Chinese military made multiple attempts to negotiate with India to end stand-off, ministry says
China will boost patrols in disputed area and continue making road building plans ‘taking into consideration various factors’
China’s defence ministry said on Thursday it made multiple attempts to negotiate with India during their protracted stand-off in the Himalayas through military and border defence channels.
Ministry spokesman Ren Guoqiang also told reporters in Beijing that China would boost patrols in the disputed region and would continue to make road building plans “taking into consideration various factors”.
The two countries on Monday ended a face-off on the remote Doklam plateau that began in mid-June when China began building a road in the disputed area close to Bhutan.
“Not in a single moment have we forgotten our responsibility of safeguarding the motherland and upholding peace,” Ren said. “Not in a single moment have we relented in our targeted preparation for military struggle.”
Ren said that during the stand-off, the Chinese military had put emergency response measures into action, stepped up border patrols and made deployments to ensure combat readiness.
Efforts to communicate with the Indian military had played an important role in ending the 70-day face-off, he said.
“The Chinese side will continue to strengthen patrols in the Donglang area,” Ren said, using the Chinese name for Doklam. “In the future, we will continue to make plans for infrastructure construction, taking into consideration various factors including the weather conditions.”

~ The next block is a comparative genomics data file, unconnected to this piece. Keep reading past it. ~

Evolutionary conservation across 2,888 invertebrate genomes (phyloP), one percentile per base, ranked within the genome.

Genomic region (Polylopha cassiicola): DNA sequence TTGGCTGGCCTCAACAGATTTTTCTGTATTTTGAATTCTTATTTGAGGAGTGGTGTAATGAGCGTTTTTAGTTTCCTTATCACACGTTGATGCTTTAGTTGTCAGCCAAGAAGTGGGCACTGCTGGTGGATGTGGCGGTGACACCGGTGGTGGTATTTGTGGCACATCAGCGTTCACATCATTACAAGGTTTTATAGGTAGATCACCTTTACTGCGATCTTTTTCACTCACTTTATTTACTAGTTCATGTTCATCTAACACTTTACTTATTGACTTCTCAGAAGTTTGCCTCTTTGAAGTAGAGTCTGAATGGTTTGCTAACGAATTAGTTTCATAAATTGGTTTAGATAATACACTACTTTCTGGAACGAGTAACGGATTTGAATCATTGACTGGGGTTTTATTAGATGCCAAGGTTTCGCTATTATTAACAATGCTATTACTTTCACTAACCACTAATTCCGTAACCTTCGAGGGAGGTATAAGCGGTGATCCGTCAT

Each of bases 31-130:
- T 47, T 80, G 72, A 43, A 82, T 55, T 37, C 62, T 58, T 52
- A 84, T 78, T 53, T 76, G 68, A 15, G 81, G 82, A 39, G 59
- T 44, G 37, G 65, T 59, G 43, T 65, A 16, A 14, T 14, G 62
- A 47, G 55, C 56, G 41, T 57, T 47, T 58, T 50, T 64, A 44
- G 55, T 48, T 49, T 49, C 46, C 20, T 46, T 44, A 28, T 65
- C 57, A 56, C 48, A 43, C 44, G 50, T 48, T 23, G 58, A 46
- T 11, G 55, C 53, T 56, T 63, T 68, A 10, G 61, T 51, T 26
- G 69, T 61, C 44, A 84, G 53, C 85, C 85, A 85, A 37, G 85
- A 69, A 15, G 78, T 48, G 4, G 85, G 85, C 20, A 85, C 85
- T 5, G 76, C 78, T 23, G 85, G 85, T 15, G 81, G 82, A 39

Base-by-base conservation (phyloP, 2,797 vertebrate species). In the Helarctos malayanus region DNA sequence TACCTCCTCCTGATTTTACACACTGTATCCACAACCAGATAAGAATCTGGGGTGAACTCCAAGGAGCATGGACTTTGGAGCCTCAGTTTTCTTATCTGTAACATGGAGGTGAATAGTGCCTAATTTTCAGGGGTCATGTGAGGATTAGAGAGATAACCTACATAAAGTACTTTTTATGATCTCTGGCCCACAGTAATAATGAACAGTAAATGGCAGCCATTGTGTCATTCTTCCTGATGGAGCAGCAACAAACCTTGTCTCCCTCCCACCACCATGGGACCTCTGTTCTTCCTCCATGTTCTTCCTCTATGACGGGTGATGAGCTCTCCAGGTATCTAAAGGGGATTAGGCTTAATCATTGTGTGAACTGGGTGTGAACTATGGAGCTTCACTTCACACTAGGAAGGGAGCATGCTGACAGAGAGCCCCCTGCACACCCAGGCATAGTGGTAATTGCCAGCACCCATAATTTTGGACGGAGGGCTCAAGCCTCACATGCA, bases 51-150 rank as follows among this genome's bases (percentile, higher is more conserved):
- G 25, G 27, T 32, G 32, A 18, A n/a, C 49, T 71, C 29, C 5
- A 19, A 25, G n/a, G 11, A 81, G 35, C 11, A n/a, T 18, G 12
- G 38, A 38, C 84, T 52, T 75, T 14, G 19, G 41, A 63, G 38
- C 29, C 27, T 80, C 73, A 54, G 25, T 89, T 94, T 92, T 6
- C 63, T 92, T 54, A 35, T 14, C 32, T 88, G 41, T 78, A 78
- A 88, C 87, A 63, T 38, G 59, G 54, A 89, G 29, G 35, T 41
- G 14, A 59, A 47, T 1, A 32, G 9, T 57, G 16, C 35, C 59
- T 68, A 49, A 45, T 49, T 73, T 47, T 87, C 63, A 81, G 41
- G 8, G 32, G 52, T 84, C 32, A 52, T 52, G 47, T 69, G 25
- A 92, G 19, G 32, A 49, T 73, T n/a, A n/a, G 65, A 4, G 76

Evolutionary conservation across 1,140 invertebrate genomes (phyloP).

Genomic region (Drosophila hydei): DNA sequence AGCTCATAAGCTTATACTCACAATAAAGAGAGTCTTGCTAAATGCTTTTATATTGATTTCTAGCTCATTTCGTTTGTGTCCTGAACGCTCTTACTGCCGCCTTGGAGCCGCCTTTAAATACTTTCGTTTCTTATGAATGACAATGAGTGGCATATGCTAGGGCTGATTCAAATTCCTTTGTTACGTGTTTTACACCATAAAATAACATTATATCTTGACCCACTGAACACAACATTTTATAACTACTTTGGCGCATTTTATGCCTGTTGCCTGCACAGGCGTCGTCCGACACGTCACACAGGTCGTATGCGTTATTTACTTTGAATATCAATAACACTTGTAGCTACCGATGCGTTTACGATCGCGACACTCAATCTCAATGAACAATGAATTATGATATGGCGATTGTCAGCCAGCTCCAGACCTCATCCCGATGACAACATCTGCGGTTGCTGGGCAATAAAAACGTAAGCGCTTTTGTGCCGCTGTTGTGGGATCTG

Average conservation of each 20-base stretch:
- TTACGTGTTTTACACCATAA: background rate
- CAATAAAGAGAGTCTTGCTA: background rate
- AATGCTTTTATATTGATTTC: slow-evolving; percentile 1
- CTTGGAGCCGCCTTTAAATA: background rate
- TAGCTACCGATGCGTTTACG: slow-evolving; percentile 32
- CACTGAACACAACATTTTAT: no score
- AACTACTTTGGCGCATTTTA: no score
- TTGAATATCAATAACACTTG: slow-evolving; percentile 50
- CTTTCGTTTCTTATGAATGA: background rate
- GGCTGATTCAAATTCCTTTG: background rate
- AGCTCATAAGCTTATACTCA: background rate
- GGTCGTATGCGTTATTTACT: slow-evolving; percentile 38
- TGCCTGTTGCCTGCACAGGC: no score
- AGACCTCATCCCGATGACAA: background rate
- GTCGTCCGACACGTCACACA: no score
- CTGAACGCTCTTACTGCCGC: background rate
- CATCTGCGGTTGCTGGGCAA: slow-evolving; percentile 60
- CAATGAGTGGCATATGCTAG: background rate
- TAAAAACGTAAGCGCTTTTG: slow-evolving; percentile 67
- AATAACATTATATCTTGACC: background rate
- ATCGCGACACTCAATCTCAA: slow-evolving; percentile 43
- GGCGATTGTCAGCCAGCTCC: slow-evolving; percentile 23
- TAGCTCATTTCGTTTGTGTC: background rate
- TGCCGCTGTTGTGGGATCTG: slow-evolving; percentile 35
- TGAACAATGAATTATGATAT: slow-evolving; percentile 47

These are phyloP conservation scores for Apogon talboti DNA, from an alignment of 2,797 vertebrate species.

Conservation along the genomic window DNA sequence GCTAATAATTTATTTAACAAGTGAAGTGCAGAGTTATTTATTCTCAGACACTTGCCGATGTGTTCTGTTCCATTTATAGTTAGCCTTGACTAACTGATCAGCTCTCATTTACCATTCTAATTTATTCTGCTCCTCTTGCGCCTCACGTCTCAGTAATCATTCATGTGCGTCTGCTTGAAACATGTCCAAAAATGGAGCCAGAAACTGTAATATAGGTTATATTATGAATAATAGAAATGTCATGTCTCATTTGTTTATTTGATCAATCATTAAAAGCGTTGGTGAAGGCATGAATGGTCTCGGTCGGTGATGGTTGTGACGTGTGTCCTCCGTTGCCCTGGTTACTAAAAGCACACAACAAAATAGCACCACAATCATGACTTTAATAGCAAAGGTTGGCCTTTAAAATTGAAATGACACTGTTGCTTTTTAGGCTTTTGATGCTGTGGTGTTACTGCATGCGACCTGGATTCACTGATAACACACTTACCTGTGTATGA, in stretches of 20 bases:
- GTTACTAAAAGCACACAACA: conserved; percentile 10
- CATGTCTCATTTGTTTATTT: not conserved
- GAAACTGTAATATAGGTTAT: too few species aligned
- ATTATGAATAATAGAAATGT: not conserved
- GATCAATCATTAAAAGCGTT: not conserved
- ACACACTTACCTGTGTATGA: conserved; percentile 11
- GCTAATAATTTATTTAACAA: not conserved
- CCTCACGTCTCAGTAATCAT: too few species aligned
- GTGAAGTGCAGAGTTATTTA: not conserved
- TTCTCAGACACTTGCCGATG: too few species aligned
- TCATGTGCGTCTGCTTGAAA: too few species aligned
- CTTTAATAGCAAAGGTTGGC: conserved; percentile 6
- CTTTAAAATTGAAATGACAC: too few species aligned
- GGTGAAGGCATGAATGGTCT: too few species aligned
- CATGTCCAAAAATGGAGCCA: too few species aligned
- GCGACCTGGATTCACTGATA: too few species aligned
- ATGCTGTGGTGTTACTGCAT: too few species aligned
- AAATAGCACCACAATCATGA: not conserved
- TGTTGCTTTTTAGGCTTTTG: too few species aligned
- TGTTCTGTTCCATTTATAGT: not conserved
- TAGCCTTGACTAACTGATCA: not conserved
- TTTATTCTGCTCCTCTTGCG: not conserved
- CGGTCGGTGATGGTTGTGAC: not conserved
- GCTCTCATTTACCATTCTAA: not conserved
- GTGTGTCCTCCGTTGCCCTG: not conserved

Ren also defended China’s roadworks, saying they were needed to “better guard our border and improve the living and working conditions of the military and civilians in the area”.
Details are sketchy as to how the worst border dispute between the two countries in more than three decades came to an end.
India’s foreign ministry on Monday announced an “expeditious disengagement” of troops from Doklam after agreement was reached between the two sides.
China’s foreign ministry meanwhile said it was pleased that “trespassing Indian personnel have all pulled back to the Indian side of the boundary” but would not confirm whether China had stopped the roadworks.
Instead, its spokeswoman Hua Chunying said: “We will consider various factors such as weather conditions when formulating infrastructure plans.”
Ren on Thursday also dismissed as “pure fabrication” reports that China had provided a subsidised loan to India in exchange for a troop withdrawal.
“We have checked with the related authorities within the government and such reports are pure fabrication,” he said.
When asked whether an annual China-India military exercise would be held as usual this year, Ren said only that the two nations needed to improve strategic communications to avoid miscalculations.